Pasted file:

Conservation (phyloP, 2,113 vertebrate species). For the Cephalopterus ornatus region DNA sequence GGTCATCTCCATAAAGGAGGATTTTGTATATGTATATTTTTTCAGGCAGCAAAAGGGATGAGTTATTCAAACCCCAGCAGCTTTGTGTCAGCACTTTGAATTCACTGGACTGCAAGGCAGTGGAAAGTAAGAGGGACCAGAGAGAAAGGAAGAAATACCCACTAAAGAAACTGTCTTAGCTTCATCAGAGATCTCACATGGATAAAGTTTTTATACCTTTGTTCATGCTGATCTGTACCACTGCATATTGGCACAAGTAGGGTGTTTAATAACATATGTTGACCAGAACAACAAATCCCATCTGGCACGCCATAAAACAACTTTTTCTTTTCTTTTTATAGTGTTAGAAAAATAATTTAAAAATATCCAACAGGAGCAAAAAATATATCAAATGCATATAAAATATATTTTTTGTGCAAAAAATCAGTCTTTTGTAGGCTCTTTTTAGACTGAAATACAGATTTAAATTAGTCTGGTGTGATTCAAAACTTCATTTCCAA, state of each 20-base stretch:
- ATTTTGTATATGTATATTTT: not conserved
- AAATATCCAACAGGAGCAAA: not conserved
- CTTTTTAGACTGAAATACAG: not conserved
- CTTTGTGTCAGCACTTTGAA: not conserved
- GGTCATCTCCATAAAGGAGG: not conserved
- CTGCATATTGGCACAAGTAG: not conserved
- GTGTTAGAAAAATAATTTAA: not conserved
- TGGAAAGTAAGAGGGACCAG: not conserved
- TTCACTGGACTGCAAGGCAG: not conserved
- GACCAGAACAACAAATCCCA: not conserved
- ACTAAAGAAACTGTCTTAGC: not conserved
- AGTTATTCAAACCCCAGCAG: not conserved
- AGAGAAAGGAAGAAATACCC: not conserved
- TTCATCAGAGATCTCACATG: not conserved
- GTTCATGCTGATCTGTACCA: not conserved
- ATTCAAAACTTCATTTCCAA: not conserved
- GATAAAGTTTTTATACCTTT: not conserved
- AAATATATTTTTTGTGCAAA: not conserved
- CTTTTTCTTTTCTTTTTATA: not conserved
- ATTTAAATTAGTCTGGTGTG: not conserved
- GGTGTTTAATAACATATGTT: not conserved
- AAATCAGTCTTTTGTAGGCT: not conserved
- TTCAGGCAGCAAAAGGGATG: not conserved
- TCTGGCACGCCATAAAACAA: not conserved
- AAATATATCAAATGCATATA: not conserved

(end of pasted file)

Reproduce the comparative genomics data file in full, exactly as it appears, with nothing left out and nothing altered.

Conservation (phyloP, 2,113 vertebrate species). For the Cephalopterus ornatus region DNA sequence GGTCATCTCCATAAAGGAGGATTTTGTATATGTATATTTTTTCAGGCAGCAAAAGGGATGAGTTATTCAAACCCCAGCAGCTTTGTGTCAGCACTTTGAATTCACTGGACTGCAAGGCAGTGGAAAGTAAGAGGGACCAGAGAGAAAGGAAGAAATACCCACTAAAGAAACTGTCTTAGCTTCATCAGAGATCTCACATGGATAAAGTTTTTATACCTTTGTTCATGCTGATCTGTACCACTGCATATTGGCACAAGTAGGGTGTTTAATAACATATGTTGACCAGAACAACAAATCCCATCTGGCACGCCATAAAACAACTTTTTCTTTTCTTTTTATAGTGTTAGAAAAATAATTTAAAAATATCCAACAGGAGCAAAAAATATATCAAATGCATATAAAATATATTTTTTGTGCAAAAAATCAGTCTTTTGTAGGCTCTTTTTAGACTGAAATACAGATTTAAATTAGTCTGGTGTGATTCAAAACTTCATTTCCAA, state of each 20-base stretch:
- ATTTTGTATATGTATATTTT: not conserved
- AAATATCCAACAGGAGCAAA: not conserved
- CTTTTTAGACTGAAATACAG: not conserved
- CTTTGTGTCAGCACTTTGAA: not conserved
- GGTCATCTCCATAAAGGAGG: not conserved
- CTGCATATTGGCACAAGTAG: not conserved
- GTGTTAGAAAAATAATTTAA: not conserved
- TGGAAAGTAAGAGGGACCAG: not conserved
- TTCACTGGACTGCAAGGCAG: not conserved
- GACCAGAACAACAAATCCCA: not conserved
- ACTAAAGAAACTGTCTTAGC: not conserved
- AGTTATTCAAACCCCAGCAG: not conserved
- AGAGAAAGGAAGAAATACCC: not conserved
- TTCATCAGAGATCTCACATG: not conserved
- GTTCATGCTGATCTGTACCA: not conserved
- ATTCAAAACTTCATTTCCAA: not conserved
- GATAAAGTTTTTATACCTTT: not conserved
- AAATATATTTTTTGTGCAAA: not conserved
- CTTTTTCTTTTCTTTTTATA: not conserved
- ATTTAAATTAGTCTGGTGTG: not conserved
- GGTGTTTAATAACATATGTT: not conserved
- AAATCAGTCTTTTGTAGGCT: not conserved
- TTCAGGCAGCAAAAGGGATG: not conserved
- TCTGGCACGCCATAAAACAA: not conserved
- AAATATATCAAATGCATATA: not conserved